It’s been a relatively quiet week for tech as everyone eagerly awaits Samsung’s upcoming Galaxy Unpacked event.
The February 1 live stream is expected to signal the launch of the flagship Galaxy S23. This caused the web to be flooded with rumors of what the new phone might look like and what specs it might come with ahead of the announcement.
However, that doesn’t mean this week has been completely devoid of news. As always, we’ve rounded up some of the best and worst titles we’ve come across in tech this week.
Our winner this week is WhatsApp after it was revealed that the company was testing a nifty new photo-sharing option on its Android app.
The new setting is an upgrade to WhatsApp’s picture messaging feature that will allow you to transfer photos in their full original quality through the app. This means there is no longer any need to compress images when sharing them with friends and family.
WABetaInfo has spotted the “Original” photo quality option in the latest beta version of the Android WhatsApp app.
Until now, users were forced to stick with Best, Auto, and Data Saver options when transferring images, none of which allowed the file to be sent unchanged.
This update will be a game-changer for users who want to use the app to transfer anything from professional product images to vacation snaps or photos of their cat, providing a more convenient all-in-one alternative to a cloud storage service like Google Drive. or Dropbox.
Of course, WhatsApp is not the first messaging service to allow its users to transfer images in full quality. The option to send media in the original format has been available on Viber for some time and Telegram also offers users the option to send images without compression.
However, that doesn’t change the fact that WhatsApp is easily one of the most popular messaging apps in the UK. This new feature could make it much more convenient for many to send high-quality snaps to their messaging platform of choice, that is, if it’s past the beta stage.
At this point, winners and losers are no strangers to unfortunate price rises and it looks like another one has emerged as January draws to a close.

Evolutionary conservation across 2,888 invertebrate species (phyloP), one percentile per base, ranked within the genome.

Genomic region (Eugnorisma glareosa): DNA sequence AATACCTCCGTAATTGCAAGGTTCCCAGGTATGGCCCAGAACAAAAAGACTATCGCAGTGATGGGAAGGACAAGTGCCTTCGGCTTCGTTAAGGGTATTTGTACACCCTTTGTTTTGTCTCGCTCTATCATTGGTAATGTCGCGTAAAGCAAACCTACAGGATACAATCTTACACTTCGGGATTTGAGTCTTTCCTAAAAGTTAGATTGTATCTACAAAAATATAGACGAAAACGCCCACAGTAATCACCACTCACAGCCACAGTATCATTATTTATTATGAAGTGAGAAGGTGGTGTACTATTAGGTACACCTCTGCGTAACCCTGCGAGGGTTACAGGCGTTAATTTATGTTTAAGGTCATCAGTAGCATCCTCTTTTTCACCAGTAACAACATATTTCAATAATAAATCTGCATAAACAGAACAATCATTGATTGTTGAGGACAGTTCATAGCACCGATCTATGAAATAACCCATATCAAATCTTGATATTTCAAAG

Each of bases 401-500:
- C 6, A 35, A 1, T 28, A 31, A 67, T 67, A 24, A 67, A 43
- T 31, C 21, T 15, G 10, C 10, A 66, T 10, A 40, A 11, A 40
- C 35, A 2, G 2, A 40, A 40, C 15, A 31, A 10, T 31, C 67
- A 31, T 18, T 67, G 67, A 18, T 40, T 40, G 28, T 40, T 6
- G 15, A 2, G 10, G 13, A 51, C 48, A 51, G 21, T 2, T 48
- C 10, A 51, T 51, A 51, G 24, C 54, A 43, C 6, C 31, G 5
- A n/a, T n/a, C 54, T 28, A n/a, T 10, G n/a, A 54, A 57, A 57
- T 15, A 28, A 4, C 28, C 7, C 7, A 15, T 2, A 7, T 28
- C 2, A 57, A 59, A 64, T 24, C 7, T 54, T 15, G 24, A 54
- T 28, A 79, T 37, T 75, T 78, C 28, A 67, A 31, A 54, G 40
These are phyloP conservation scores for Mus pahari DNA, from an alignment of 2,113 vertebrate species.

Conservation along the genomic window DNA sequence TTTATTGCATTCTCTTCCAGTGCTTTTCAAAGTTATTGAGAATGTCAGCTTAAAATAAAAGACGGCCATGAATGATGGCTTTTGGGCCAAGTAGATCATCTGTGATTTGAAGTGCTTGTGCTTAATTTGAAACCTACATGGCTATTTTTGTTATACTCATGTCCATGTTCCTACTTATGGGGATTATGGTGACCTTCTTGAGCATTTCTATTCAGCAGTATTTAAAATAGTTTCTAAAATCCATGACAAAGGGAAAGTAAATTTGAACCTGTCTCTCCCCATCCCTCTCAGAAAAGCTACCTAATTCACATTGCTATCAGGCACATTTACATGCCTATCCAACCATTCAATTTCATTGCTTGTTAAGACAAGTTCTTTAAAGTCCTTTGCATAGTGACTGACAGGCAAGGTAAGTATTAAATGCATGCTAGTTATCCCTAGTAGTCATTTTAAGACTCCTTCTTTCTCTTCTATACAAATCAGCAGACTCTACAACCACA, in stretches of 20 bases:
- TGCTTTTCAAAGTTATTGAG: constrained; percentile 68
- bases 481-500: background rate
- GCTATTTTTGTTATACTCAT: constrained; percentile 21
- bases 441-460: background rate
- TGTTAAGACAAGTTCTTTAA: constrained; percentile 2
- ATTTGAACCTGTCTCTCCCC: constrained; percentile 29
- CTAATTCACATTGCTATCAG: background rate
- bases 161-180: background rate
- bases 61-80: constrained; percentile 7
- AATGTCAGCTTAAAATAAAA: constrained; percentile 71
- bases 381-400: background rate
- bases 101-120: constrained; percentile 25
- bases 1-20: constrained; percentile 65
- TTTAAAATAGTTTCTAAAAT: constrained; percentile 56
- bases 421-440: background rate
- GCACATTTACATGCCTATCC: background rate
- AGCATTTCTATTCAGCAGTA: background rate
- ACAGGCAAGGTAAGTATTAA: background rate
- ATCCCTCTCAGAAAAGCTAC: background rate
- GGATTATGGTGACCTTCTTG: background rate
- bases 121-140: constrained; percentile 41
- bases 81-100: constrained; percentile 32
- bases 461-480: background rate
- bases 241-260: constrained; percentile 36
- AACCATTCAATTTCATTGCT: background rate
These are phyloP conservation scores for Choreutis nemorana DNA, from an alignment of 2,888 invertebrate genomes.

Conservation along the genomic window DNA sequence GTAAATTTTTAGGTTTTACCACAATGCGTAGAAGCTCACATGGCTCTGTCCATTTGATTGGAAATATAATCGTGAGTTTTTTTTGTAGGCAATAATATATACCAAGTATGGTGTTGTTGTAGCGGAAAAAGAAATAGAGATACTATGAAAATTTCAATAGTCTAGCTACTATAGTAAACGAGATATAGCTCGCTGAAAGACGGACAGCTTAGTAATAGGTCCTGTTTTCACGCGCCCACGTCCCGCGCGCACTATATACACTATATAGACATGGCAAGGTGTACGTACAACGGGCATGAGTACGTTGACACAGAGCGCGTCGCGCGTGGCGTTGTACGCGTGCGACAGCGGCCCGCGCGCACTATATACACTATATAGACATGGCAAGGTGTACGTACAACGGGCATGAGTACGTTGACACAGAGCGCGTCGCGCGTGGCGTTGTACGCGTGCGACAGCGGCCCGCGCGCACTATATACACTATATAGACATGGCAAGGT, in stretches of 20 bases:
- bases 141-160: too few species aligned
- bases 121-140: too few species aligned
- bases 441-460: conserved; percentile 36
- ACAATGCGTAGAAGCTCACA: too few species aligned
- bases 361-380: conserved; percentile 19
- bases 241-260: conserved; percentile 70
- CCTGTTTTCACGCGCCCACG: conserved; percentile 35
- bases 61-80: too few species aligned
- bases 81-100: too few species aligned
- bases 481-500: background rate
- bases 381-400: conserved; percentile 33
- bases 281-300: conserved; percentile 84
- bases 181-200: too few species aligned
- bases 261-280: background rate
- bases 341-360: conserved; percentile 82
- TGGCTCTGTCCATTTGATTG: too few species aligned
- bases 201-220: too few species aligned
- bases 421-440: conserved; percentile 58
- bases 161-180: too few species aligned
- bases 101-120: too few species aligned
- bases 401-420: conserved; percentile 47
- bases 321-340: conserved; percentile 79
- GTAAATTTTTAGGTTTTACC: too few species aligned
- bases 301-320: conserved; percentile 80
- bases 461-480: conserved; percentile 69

This time it’s Amazon’s turn as the retail giant has hiked the prices of its Music Unlimited plans in the US and UK.
Starting next month, the price of Amazon Music Unlimited will drop from $9.99/£8.99 to $10.99/£9.99 per month for individuals and $4.99/£3.99 at $5.99/£4.99 per month for students.
It might only be a $1/£1 difference, but it does a lot to close the gap between Amazon Music Unlimited and Apple Music, meaning the former is no longer a viable way to save. silver in the US and only £1 cheaper in Britain.
Likewise, Spotify is now the most affordable option for students in the US and only a pound on the two Amazon Music Unlimited plans here in the UK.
Of course, if you’re a Prime subscriber, you’ll still save an extra $1/£1 on top of Amazon’s updated prices, but we wouldn’t be surprised if this increase causes many Amazon Music users to put back in question their loyalty to the platform – especially with so little between it, Spotify and Apple Music, even for Prime members.
For those who prefer Amazon’s competitors’ user interface, music selection, or podcast roster, this might be an easy reason to ditch Unlimited.
Not only that, but the cost-of-living crisis has no doubt prompted many households to rethink their streaming subscriptions in early 2023. We’ll have to wait and see if Amazon Music Unlimited makes the cut for many or its streaming base. ‘users sees a visible decline in response to this price increase.
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